Direct-to-consumer genetic testing is having a moment, but new research shows that the results aren't as accurate as you think.
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Direct-to-consumer (DTC) genetic testing is having a moment. 23andMe just got FDA approval to test for BRCA mutations, which means that for the first time, the general public can test themselves for some of the known mutations that increase the risk of breast, ovarian, and prostate cancer. Thing is, genetic experts have consistently warned that these at-home tests have limitations and may not be as accurate as they appear. (BTW, 23andMe is just one of several companies that offer genetic testing for breast cancer at home-although it's the only one that doesn't require a doctor's prescription.)

Now, new research sheds light on exactly how inaccurate at-home tests might be. A new study in the journal Genetics in Medicine took a look at 49 patient samples that had been sent to a leading clinical genetics lab, Ambry Genetics, to be double-checked after an at-home test had already been performed. This practice, called "confirmatory testing," is generally recommended by health care practitioners when someone receives their results from an at-home genetic test. Often, confirmatory testing is requested by a primary care physician after a patient asks for help interpreting their raw data report.

This "raw" data generally needs to be interpreted by a third-party lab to be confirmed and understood correctly-a step that a lot of people skip. In this study, researchers collected as many confirmatory testing requests as they could find and compared their own analysis of patients' DNA to what the at-home testing results reported. Turns out that 40 percent of the variants (i.e., the specific genes) reported in the data from at-home tests were false positives.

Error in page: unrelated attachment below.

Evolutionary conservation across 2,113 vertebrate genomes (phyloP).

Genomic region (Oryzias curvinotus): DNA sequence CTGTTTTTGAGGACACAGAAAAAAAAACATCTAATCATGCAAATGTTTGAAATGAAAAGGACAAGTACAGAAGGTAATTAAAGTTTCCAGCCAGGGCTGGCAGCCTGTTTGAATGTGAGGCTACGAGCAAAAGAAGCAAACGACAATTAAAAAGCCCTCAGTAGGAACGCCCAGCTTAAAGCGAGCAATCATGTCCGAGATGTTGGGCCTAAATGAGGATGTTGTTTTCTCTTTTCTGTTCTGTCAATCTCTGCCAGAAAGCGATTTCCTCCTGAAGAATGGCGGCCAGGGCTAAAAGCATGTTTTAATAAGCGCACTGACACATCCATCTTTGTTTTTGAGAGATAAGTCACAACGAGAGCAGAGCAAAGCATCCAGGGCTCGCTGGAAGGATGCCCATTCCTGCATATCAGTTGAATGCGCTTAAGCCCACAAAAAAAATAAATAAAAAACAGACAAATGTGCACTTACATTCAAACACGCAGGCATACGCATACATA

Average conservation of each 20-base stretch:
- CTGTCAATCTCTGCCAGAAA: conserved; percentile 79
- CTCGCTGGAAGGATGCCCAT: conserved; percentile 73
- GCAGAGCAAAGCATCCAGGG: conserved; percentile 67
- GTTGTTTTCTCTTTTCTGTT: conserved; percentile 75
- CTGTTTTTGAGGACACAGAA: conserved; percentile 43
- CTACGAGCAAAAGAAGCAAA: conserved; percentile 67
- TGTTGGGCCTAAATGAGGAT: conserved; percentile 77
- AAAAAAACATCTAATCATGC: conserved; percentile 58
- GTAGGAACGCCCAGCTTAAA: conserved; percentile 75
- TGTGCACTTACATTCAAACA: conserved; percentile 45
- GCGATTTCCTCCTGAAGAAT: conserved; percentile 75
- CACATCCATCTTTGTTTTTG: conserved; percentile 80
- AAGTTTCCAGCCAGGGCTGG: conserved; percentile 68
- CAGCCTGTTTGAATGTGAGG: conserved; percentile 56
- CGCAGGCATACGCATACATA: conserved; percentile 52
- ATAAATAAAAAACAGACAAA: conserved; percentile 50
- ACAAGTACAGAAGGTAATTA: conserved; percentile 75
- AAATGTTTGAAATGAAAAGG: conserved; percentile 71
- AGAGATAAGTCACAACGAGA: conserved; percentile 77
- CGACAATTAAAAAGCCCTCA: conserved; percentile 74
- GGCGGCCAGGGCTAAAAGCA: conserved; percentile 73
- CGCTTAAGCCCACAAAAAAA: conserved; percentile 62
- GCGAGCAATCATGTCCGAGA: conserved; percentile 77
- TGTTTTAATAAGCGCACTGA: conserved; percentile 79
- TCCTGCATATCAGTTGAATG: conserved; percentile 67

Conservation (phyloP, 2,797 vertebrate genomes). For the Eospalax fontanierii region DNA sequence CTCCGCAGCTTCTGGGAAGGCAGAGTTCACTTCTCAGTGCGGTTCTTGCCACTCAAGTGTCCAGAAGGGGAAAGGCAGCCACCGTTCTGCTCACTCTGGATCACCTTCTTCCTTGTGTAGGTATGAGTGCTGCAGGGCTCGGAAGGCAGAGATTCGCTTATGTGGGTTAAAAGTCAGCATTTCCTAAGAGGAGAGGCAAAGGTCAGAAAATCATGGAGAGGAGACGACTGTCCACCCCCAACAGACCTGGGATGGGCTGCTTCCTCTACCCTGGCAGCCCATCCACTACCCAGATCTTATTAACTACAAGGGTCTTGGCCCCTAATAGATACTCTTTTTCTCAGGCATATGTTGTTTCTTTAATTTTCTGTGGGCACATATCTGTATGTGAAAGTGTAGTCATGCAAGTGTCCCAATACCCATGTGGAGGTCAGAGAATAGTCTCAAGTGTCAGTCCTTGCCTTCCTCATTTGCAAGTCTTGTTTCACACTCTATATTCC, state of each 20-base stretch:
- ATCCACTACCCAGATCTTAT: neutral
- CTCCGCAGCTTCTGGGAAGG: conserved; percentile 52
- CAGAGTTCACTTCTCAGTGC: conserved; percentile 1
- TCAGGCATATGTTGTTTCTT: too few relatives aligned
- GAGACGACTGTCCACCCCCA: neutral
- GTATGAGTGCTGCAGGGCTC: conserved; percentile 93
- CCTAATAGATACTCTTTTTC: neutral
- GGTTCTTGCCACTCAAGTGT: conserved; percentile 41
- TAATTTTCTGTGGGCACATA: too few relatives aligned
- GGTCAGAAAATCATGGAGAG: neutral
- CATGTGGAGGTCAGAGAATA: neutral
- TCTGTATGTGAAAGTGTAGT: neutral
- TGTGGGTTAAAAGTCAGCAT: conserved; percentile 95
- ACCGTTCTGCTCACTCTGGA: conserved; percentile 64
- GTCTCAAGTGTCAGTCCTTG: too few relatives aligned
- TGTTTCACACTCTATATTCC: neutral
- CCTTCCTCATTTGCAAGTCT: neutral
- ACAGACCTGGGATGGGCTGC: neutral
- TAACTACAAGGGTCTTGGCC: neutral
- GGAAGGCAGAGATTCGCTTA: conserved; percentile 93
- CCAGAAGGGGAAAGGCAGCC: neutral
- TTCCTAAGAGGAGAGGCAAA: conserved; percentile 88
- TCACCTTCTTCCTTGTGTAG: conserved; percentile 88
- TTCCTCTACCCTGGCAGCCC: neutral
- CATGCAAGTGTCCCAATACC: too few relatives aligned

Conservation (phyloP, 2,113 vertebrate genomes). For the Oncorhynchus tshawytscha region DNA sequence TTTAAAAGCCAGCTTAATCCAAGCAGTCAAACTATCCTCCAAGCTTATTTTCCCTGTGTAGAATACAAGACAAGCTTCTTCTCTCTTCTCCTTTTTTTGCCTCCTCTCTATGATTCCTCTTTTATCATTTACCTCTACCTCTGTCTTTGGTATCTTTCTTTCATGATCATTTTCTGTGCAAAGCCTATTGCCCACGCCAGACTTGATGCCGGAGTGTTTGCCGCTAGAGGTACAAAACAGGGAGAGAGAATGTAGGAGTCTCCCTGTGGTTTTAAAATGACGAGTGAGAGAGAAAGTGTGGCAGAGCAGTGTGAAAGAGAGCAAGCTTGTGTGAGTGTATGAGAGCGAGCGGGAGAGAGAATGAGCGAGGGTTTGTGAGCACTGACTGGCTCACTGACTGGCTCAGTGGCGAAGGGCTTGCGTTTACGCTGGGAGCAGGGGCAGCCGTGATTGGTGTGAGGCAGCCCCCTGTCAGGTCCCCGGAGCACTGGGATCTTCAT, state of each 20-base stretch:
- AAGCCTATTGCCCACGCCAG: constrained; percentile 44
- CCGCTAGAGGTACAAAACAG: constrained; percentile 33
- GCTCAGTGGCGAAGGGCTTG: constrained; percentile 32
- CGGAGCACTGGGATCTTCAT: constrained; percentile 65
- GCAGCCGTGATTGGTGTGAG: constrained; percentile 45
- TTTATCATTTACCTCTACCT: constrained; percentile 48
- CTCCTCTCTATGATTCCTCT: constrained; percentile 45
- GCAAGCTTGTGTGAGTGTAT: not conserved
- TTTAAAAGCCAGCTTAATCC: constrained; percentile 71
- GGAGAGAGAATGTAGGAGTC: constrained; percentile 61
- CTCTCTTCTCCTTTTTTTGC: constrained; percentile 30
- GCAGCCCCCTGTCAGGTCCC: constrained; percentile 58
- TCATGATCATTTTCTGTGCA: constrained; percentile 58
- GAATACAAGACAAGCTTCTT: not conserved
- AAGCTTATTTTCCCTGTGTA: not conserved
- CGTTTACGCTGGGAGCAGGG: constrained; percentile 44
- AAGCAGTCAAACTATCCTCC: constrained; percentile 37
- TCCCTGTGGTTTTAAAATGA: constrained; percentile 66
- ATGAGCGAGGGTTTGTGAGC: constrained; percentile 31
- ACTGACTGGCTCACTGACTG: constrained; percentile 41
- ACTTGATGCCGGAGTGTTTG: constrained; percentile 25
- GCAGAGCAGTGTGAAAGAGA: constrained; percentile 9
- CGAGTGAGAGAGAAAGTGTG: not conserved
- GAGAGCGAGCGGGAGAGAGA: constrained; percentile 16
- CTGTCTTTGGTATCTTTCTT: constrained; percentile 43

Essentially, that means that gene variants the at-home tests identified in the raw data-both low-risk and high-risk ones-were not confirmed by the clinical genetics lab. What's more, some of the gene variants identified as "increased risk" genes by at-home tests were classified as "benign" by the clinical lab. That means some of the people who received "positive" results from their tests were *not* actually at an increased risk. (Related: Does At-Home Medical Testing Help or Hurt You?)

Genetic counselors aren't surprised. "I'm glad that the numbers are showing high rates of inaccurate readings so that more consumers will be aware of the inherent weaknesses in DTC genetic testing," says Tinamarie Bauman, a board-certified advanced genetic nurse and assistant director of the high-risk genetics program at AMITA Health Cancer Institute.

The solution: Talk to your doctor about seeing a genetic counselor. "Genetic counselors do more than just assess risk; they help you understand more about a positive or negative result," Bauman says. "Anyone who takes a DTC test and then receives the raw results can tell at a glance that there is much to be reviewed and interpreted."

If you really *do* have an increased risk for hereditary disease, a genetic counselor can help you take action to potentially reduce your risk, diagnose it earlier, or provide more informed and personalized treatment if necessary.

And even though Bauman's advice to consumers about DTC tests was the same before this study came out, it now feels even more urgent-especially for those who might have a genetic predisposition to cancer. "I work in oncology, and I'm very concerned about at-home testing for cancer genes," she says. "There's a great chance for potentially life-altering false-positives and negatives."

So if you've already received results from an at-home genetic test, getting confirmatory testing is essential, she says. "It is imperative to confirm all DTC raw data variants in an experienced clinical laboratory," Bauman notes. It's also important to understand the benefits and limitations of the test, and the possible consequences of the results. What will you do if the result comes back positive? What will it mean if it's negative? "Informed consent is an essential part of the process," Bauman says. "A consult can eliminate the confusion."